' FIG. 9 is a blown up wall section transversally illustrating the wall floor and ceiling panels of FIG. 8 in their unfolded positions.
FIG. 10 is a blown up wall section longitudinally illustrating the unit folded and unfolded comparatively with emphasis on major structural panels.
FIG. 11 is a blown up wall section transversally illustrating the wall, floor and roof panels of the recessed lower level with an extended upper level and the living room.
FIG. 12 is a blown up wall section transversally illustrating the panels shown in FIG. 11.
FIG. 13 is a framing plan showing such a layout for framing the first levelfloor panels.
FIG. 14 is a framing plan showing such a layout for framing the second lever floor panels.
1. End Exterior Wall (full width) 2. Side Exterior Wall (recessed) 3. Full top Exterior Wall 4. Mid-Unit Partition 5. Movable Partitionfor Bath or Util. Rm. 6. Lower Linear Load Bearing Wall 7. Lower Side Wall 8. Upper Linear Load Bearing Wall 9. Divider (fixed 7% fold) End Bracing and Load Bearing Wall (LC) End Bracing and Load Bearing Wall (UC) Bathroom Kitchen Plumbing tree Bathroom or Utility Partition (fixed linear wall) Fixed Partition (Attached Core Panel) Fixed transverse Bathroom Partition ,(LC)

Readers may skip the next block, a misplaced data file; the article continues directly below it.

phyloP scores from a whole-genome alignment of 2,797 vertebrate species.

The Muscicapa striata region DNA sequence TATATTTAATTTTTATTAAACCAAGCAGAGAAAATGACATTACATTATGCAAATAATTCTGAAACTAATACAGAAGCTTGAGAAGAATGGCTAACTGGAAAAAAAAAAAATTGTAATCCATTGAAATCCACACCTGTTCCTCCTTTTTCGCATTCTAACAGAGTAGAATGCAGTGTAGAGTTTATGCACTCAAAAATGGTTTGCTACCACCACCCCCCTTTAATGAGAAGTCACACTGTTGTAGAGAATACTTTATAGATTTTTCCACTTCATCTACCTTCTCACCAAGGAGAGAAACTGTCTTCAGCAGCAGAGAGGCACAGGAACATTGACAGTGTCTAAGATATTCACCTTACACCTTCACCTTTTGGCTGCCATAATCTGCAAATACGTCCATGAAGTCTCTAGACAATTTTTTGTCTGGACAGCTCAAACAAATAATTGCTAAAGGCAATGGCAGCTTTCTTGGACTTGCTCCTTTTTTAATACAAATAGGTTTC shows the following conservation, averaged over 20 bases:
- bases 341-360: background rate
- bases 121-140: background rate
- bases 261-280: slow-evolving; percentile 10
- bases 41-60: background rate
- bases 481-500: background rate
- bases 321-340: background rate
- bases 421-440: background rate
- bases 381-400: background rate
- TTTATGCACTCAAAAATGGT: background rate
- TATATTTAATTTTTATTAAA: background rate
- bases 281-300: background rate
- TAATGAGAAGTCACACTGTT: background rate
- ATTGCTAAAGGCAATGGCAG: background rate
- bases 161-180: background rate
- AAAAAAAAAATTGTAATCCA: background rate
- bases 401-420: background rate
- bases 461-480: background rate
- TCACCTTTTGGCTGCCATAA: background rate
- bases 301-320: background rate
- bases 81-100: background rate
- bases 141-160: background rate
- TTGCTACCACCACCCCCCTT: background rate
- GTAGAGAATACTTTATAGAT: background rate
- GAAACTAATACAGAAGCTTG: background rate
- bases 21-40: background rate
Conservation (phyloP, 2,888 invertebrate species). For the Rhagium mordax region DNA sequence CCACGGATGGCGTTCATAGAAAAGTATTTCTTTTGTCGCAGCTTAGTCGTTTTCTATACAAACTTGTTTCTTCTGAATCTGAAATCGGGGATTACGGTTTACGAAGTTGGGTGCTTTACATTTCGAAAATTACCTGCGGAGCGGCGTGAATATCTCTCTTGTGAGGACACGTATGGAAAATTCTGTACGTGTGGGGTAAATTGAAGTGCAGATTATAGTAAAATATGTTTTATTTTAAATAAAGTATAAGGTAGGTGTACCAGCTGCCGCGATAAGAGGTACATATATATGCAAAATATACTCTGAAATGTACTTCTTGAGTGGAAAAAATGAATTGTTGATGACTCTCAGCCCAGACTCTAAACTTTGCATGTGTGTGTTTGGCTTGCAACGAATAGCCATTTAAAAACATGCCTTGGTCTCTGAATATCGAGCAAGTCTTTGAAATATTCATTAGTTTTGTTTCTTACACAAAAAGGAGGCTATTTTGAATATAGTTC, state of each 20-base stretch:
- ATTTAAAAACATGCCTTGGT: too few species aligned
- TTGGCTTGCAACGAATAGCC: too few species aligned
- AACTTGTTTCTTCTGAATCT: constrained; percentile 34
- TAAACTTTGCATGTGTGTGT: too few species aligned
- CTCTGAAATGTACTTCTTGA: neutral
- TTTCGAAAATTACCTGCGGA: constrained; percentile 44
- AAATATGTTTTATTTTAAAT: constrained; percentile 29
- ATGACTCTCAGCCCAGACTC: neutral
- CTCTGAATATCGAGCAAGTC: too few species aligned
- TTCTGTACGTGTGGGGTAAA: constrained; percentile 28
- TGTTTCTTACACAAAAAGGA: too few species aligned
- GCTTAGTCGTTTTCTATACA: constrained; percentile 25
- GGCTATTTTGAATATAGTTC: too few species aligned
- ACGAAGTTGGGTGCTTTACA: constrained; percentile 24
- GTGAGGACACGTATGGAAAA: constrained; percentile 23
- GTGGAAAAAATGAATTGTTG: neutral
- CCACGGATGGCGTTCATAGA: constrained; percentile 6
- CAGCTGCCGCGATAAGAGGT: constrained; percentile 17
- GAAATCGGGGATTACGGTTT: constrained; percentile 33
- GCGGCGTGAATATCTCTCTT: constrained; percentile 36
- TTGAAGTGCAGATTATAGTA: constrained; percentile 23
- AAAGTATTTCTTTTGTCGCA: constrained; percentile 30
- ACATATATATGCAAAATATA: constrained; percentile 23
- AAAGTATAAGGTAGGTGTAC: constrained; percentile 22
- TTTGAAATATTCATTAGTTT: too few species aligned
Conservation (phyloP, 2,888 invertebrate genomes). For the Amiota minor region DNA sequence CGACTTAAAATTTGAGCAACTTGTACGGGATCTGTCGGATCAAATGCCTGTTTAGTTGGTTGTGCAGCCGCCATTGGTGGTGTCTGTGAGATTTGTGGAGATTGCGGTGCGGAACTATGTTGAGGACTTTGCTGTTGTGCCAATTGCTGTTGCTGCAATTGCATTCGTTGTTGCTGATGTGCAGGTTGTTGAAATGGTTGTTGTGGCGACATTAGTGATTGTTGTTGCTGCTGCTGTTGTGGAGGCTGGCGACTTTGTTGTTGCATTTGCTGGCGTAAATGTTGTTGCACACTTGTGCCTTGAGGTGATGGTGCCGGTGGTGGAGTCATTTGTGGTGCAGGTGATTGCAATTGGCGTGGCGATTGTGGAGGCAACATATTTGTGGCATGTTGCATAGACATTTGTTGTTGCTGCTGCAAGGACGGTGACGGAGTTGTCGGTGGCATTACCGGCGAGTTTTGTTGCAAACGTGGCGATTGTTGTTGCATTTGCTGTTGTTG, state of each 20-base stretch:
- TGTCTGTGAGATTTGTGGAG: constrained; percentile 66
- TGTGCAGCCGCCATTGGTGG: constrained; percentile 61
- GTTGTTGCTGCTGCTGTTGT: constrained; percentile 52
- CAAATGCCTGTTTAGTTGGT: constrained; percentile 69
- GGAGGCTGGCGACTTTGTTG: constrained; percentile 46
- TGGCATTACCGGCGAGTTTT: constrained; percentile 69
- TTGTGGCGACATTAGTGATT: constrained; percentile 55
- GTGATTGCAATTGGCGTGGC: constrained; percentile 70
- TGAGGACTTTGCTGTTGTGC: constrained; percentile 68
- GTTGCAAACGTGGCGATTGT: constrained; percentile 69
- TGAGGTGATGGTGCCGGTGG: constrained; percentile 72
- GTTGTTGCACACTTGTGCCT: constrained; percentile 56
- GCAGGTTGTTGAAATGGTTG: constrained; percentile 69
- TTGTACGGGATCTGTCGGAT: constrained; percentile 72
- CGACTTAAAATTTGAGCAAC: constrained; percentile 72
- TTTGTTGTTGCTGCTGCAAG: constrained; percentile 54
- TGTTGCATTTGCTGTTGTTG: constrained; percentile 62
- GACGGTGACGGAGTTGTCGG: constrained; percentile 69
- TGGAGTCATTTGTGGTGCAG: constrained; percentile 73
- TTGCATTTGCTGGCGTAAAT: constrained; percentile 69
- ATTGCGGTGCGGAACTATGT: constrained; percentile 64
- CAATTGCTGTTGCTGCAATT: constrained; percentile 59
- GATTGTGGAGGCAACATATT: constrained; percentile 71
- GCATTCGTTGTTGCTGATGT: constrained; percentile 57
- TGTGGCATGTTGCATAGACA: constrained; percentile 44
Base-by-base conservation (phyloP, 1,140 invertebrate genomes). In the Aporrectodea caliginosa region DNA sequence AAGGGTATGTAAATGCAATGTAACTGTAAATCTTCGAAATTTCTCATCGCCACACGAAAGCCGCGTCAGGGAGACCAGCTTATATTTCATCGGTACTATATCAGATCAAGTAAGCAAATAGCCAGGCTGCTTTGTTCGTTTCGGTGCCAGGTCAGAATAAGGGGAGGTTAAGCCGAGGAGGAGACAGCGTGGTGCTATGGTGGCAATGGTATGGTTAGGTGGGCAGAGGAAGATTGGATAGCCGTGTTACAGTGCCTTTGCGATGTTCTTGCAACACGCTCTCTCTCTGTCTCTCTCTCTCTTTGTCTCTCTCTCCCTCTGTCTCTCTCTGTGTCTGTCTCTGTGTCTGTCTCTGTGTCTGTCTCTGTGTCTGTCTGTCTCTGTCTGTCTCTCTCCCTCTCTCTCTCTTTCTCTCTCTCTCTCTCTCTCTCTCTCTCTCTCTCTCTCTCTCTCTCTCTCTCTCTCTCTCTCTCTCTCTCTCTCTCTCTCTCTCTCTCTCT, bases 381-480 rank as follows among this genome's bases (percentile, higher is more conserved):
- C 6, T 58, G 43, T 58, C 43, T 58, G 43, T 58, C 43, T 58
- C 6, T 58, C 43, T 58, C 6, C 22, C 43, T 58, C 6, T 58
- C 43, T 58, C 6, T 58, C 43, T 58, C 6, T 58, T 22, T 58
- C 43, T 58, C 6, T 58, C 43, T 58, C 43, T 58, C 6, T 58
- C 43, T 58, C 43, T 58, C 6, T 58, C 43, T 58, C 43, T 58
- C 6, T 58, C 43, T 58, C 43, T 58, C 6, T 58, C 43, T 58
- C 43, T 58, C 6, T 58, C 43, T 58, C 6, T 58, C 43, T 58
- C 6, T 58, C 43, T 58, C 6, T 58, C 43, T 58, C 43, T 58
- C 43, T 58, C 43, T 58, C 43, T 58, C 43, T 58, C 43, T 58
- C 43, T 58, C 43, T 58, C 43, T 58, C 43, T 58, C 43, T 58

. Base for fixed Bathroom Partition with attached upper part l7. Reclining core panel (attached at base).
. Side wall for living room component Movable partition Hydraulic Jack a End Folding Panel Split Level End Wall (Garage) Stair well Exterior Wall Intermediate Folding Part.
. Pantl (Bridging side) Split Level Wall'Exterior Recessed Component Wall Movable Stair Intermediate Moable partition 30. Major Beams for Decending Second Floor (Perimeter) Lower Split level Wall Outer End Wall (Upper Level) Inner End Wall (Upper Level) l X 4 Lath Strip Intermediate Roof Panels Metal Ties Second Floor Mechanical Core Sill Facia Strips- Fixed Columns or Load Bearing Walls Upon Perimeter Floor Beams of Intermediate Lower Unit.
41. Drain Gutter For Unit.
42. Jack Attachment.
43. Point of Second Floor Panel Separation 44. Ledger Strip 45. First Floor Joists Bolt for Suspended Load Bearing Wall Split Level Suspended Wall Base wall flashing.